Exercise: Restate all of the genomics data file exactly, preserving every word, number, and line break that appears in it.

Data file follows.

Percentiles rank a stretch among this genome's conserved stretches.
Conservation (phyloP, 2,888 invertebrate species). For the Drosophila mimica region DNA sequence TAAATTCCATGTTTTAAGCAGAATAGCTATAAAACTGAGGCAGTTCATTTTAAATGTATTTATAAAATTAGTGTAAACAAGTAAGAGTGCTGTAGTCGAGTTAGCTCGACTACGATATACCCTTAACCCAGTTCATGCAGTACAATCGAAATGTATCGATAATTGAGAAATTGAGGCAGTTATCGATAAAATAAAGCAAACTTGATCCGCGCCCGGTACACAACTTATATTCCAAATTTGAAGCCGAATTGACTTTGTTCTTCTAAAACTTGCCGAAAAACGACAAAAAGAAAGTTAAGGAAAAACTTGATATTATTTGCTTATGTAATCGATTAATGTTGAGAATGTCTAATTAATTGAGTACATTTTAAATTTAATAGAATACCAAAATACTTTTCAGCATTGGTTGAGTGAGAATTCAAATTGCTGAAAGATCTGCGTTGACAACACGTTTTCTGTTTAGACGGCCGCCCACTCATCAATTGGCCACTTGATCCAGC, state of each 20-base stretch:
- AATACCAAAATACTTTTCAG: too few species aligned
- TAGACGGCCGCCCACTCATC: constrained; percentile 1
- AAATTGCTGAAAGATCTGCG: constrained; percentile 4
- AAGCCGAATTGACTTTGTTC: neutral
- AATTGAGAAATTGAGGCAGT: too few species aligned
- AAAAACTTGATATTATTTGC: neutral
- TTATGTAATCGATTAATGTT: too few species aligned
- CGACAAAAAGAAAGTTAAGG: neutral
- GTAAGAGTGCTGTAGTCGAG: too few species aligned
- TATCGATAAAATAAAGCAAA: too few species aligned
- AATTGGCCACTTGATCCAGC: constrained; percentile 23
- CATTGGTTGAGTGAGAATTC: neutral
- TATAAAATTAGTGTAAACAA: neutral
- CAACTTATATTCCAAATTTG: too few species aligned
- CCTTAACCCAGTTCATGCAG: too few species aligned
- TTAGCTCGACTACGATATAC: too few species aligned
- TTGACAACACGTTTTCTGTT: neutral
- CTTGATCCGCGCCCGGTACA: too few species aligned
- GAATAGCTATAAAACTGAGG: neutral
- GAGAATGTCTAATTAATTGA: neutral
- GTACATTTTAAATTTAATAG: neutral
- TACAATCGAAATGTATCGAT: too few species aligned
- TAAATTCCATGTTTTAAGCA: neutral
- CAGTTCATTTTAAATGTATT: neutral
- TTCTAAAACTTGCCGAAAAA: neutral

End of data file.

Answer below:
Percentiles rank a stretch among this genome's conserved stretches.
Conservation (phyloP, 2,888 invertebrate species). For the Drosophila mimica region DNA sequence TAAATTCCATGTTTTAAGCAGAATAGCTATAAAACTGAGGCAGTTCATTTTAAATGTATTTATAAAATTAGTGTAAACAAGTAAGAGTGCTGTAGTCGAGTTAGCTCGACTACGATATACCCTTAACCCAGTTCATGCAGTACAATCGAAATGTATCGATAATTGAGAAATTGAGGCAGTTATCGATAAAATAAAGCAAACTTGATCCGCGCCCGGTACACAACTTATATTCCAAATTTGAAGCCGAATTGACTTTGTTCTTCTAAAACTTGCCGAAAAACGACAAAAAGAAAGTTAAGGAAAAACTTGATATTATTTGCTTATGTAATCGATTAATGTTGAGAATGTCTAATTAATTGAGTACATTTTAAATTTAATAGAATACCAAAATACTTTTCAGCATTGGTTGAGTGAGAATTCAAATTGCTGAAAGATCTGCGTTGACAACACGTTTTCTGTTTAGACGGCCGCCCACTCATCAATTGGCCACTTGATCCAGC, state of each 20-base stretch:
- AATACCAAAATACTTTTCAG: too few species aligned
- TAGACGGCCGCCCACTCATC: constrained; percentile 1
- AAATTGCTGAAAGATCTGCG: constrained; percentile 4
- AAGCCGAATTGACTTTGTTC: neutral
- AATTGAGAAATTGAGGCAGT: too few species aligned
- AAAAACTTGATATTATTTGC: neutral
- TTATGTAATCGATTAATGTT: too few species aligned
- CGACAAAAAGAAAGTTAAGG: neutral
- GTAAGAGTGCTGTAGTCGAG: too few species aligned
- TATCGATAAAATAAAGCAAA: too few species aligned
- AATTGGCCACTTGATCCAGC: constrained; percentile 23
- CATTGGTTGAGTGAGAATTC: neutral
- TATAAAATTAGTGTAAACAA: neutral
- CAACTTATATTCCAAATTTG: too few species aligned
- CCTTAACCCAGTTCATGCAG: too few species aligned
- TTAGCTCGACTACGATATAC: too few species aligned
- TTGACAACACGTTTTCTGTT: neutral
- CTTGATCCGCGCCCGGTACA: too few species aligned
- GAATAGCTATAAAACTGAGG: neutral
- GAGAATGTCTAATTAATTGA: neutral
- GTACATTTTAAATTTAATAG: neutral
- TACAATCGAAATGTATCGAT: too few species aligned
- TAAATTCCATGTTTTAAGCA: neutral
- CAGTTCATTTTAAATGTATT: neutral
- TTCTAAAACTTGCCGAAAAA: neutral